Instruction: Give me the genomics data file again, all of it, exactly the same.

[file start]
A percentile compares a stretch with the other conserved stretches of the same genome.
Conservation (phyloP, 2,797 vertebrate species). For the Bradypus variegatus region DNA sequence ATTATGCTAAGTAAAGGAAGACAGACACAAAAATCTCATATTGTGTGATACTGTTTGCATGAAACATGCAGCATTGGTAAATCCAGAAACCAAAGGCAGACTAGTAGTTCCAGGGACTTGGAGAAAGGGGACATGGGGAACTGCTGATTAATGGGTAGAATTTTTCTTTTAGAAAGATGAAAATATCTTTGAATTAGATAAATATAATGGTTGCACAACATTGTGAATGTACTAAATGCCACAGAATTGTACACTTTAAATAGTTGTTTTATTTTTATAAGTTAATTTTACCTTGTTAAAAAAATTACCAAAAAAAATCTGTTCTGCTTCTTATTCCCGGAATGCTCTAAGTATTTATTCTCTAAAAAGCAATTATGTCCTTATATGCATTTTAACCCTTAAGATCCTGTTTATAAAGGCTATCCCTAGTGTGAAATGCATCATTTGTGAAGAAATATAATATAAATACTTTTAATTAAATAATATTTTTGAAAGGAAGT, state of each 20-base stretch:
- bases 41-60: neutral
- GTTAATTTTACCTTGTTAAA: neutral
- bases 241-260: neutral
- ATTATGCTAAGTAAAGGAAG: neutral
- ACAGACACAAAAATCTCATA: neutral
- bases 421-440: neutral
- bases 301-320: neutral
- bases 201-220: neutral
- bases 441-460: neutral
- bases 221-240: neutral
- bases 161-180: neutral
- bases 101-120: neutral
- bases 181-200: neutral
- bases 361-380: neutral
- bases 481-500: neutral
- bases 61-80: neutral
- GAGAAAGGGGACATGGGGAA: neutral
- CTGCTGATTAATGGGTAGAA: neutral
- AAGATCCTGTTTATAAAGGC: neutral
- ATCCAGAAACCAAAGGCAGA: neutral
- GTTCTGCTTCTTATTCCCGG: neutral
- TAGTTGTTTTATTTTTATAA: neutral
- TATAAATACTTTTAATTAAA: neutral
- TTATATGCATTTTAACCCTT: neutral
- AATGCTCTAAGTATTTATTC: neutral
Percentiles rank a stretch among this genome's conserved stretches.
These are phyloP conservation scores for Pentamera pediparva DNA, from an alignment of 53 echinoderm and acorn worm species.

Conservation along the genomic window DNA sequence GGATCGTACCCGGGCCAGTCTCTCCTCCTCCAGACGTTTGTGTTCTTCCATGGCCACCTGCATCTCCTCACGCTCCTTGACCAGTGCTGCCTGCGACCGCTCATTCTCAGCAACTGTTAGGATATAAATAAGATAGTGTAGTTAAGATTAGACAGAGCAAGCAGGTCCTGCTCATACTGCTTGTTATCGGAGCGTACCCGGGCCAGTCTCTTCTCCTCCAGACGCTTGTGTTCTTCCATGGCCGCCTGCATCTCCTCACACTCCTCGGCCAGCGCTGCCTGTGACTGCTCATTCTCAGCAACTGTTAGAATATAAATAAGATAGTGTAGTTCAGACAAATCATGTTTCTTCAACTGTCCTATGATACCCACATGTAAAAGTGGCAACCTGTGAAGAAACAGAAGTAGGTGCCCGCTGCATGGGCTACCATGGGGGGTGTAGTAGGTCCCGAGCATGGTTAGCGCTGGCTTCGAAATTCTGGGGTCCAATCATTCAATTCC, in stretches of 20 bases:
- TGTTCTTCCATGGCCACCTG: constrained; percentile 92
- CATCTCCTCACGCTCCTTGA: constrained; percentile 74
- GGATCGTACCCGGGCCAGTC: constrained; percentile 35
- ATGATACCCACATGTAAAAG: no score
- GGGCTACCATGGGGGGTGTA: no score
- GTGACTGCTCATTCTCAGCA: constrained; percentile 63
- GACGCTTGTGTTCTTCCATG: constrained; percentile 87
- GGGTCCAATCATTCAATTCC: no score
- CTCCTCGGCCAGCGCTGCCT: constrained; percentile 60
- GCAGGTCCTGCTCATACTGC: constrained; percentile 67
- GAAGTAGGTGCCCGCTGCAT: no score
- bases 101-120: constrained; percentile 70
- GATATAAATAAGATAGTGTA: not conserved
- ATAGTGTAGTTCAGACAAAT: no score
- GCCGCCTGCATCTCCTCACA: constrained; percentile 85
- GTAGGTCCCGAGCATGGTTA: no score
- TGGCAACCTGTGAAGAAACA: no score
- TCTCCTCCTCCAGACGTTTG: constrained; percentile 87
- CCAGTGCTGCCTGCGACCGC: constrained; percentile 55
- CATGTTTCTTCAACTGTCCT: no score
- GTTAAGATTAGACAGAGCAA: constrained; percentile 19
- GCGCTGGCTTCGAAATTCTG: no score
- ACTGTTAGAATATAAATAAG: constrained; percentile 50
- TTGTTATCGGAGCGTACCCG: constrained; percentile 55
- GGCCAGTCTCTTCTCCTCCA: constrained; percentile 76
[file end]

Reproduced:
A percentile compares a stretch with the other conserved stretches of the same genome.
Conservation (phyloP, 2,797 vertebrate species). For the Bradypus variegatus region DNA sequence ATTATGCTAAGTAAAGGAAGACAGACACAAAAATCTCATATTGTGTGATACTGTTTGCATGAAACATGCAGCATTGGTAAATCCAGAAACCAAAGGCAGACTAGTAGTTCCAGGGACTTGGAGAAAGGGGACATGGGGAACTGCTGATTAATGGGTAGAATTTTTCTTTTAGAAAGATGAAAATATCTTTGAATTAGATAAATATAATGGTTGCACAACATTGTGAATGTACTAAATGCCACAGAATTGTACACTTTAAATAGTTGTTTTATTTTTATAAGTTAATTTTACCTTGTTAAAAAAATTACCAAAAAAAATCTGTTCTGCTTCTTATTCCCGGAATGCTCTAAGTATTTATTCTCTAAAAAGCAATTATGTCCTTATATGCATTTTAACCCTTAAGATCCTGTTTATAAAGGCTATCCCTAGTGTGAAATGCATCATTTGTGAAGAAATATAATATAAATACTTTTAATTAAATAATATTTTTGAAAGGAAGT, state of each 20-base stretch:
- bases 41-60: neutral
- GTTAATTTTACCTTGTTAAA: neutral
- bases 241-260: neutral
- ATTATGCTAAGTAAAGGAAG: neutral
- ACAGACACAAAAATCTCATA: neutral
- bases 421-440: neutral
- bases 301-320: neutral
- bases 201-220: neutral
- bases 441-460: neutral
- bases 221-240: neutral
- bases 161-180: neutral
- bases 101-120: neutral
- bases 181-200: neutral
- bases 361-380: neutral
- bases 481-500: neutral
- bases 61-80: neutral
- GAGAAAGGGGACATGGGGAA: neutral
- CTGCTGATTAATGGGTAGAA: neutral
- AAGATCCTGTTTATAAAGGC: neutral
- ATCCAGAAACCAAAGGCAGA: neutral
- GTTCTGCTTCTTATTCCCGG: neutral
- TAGTTGTTTTATTTTTATAA: neutral
- TATAAATACTTTTAATTAAA: neutral
- TTATATGCATTTTAACCCTT: neutral
- AATGCTCTAAGTATTTATTC: neutral
Percentiles rank a stretch among this genome's conserved stretches.
These are phyloP conservation scores for Pentamera pediparva DNA, from an alignment of 53 echinoderm and acorn worm species.

Conservation along the genomic window DNA sequence GGATCGTACCCGGGCCAGTCTCTCCTCCTCCAGACGTTTGTGTTCTTCCATGGCCACCTGCATCTCCTCACGCTCCTTGACCAGTGCTGCCTGCGACCGCTCATTCTCAGCAACTGTTAGGATATAAATAAGATAGTGTAGTTAAGATTAGACAGAGCAAGCAGGTCCTGCTCATACTGCTTGTTATCGGAGCGTACCCGGGCCAGTCTCTTCTCCTCCAGACGCTTGTGTTCTTCCATGGCCGCCTGCATCTCCTCACACTCCTCGGCCAGCGCTGCCTGTGACTGCTCATTCTCAGCAACTGTTAGAATATAAATAAGATAGTGTAGTTCAGACAAATCATGTTTCTTCAACTGTCCTATGATACCCACATGTAAAAGTGGCAACCTGTGAAGAAACAGAAGTAGGTGCCCGCTGCATGGGCTACCATGGGGGGTGTAGTAGGTCCCGAGCATGGTTAGCGCTGGCTTCGAAATTCTGGGGTCCAATCATTCAATTCC, in stretches of 20 bases:
- TGTTCTTCCATGGCCACCTG: constrained; percentile 92
- CATCTCCTCACGCTCCTTGA: constrained; percentile 74
- GGATCGTACCCGGGCCAGTC: constrained; percentile 35
- ATGATACCCACATGTAAAAG: no score
- GGGCTACCATGGGGGGTGTA: no score
- GTGACTGCTCATTCTCAGCA: constrained; percentile 63
- GACGCTTGTGTTCTTCCATG: constrained; percentile 87
- GGGTCCAATCATTCAATTCC: no score
- CTCCTCGGCCAGCGCTGCCT: constrained; percentile 60
- GCAGGTCCTGCTCATACTGC: constrained; percentile 67
- GAAGTAGGTGCCCGCTGCAT: no score
- bases 101-120: constrained; percentile 70
- GATATAAATAAGATAGTGTA: not conserved
- ATAGTGTAGTTCAGACAAAT: no score
- GCCGCCTGCATCTCCTCACA: constrained; percentile 85
- GTAGGTCCCGAGCATGGTTA: no score
- TGGCAACCTGTGAAGAAACA: no score
- TCTCCTCCTCCAGACGTTTG: constrained; percentile 87
- CCAGTGCTGCCTGCGACCGC: constrained; percentile 55
- CATGTTTCTTCAACTGTCCT: no score
- GTTAAGATTAGACAGAGCAA: constrained; percentile 19
- GCGCTGGCTTCGAAATTCTG: no score
- ACTGTTAGAATATAAATAAG: constrained; percentile 50
- TTGTTATCGGAGCGTACCCG: constrained; percentile 55
- GGCCAGTCTCTTCTCCTCCA: constrained; percentile 76